“Tempest and Sunshine” was easily overshadowed by the better construction and characterization of her second book, “English Orphans”, which is still readable today. Again the double heroine -- or triple ones this time -- the misunderstandings between lovers, and all the other points. But interlarded with these are some shrewd and amusing contrasts between town and country society, a detailed picture of life in the first college for women of pre-Civil War period, Mount Holyoke, and scenes from the daily round of a country school teacher. While her pictures of American rural life and of small towns of the period are much more superficial than those given by Susan Warner, and her characters are exaggerated often to the point of ludicrousness, yet now and again bits of authentic social or educational customs stand out. She was writing, frankly, to amuse and entertain, but the world she described was her own and sometimes its realism broke through the lacy melodrama.

     Neither of these first two books were more than average in sales, but with the publication of both “Lena Rivers” and “Meadow Brook” in 1865 she soared to the top of the best seller list and stayed there. Her first publisher was D. Appleton, and then came Miller, Orton and Company. But with the failure of the latter in the fifties she went over to G. W. Carleton and Company who knew just how to exploit the ever widening market of light fiction which grew up in the sixties and seventies.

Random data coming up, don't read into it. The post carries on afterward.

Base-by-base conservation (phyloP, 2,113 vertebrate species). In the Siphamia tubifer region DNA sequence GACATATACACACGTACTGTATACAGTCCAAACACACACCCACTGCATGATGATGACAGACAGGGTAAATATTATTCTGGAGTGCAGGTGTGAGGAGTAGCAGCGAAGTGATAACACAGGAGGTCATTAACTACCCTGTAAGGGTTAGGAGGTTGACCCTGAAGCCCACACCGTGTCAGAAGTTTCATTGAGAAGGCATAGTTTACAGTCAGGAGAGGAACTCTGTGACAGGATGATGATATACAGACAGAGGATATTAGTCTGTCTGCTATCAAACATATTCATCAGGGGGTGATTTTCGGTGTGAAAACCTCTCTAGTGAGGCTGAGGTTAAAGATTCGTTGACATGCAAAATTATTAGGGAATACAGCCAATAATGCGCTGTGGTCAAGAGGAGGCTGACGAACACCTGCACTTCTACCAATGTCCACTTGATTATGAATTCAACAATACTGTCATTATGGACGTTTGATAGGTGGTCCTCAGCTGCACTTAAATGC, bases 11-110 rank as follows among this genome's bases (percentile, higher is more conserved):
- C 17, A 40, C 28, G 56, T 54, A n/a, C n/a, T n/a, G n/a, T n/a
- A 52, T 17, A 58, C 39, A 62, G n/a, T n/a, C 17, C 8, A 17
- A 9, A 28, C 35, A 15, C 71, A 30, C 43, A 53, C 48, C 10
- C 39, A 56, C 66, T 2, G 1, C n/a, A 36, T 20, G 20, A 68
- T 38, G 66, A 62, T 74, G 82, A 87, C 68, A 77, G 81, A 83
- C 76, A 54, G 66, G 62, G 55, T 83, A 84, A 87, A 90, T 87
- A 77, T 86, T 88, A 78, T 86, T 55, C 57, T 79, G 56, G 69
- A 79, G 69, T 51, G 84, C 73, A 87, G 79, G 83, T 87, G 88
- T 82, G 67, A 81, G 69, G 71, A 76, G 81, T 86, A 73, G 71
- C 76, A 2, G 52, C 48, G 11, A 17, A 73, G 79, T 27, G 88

Mrs. Holmes wrote steadily and apparently without difficulty, one novel a year. First serial rights went to Street and Smith’s “New York Weekly” and paid her about five thousand dollars per book. Eventually each novel in turn appeared on the book shelves, bound in green cloth, title and author stamped in gold—price – one dollar and fifty cents.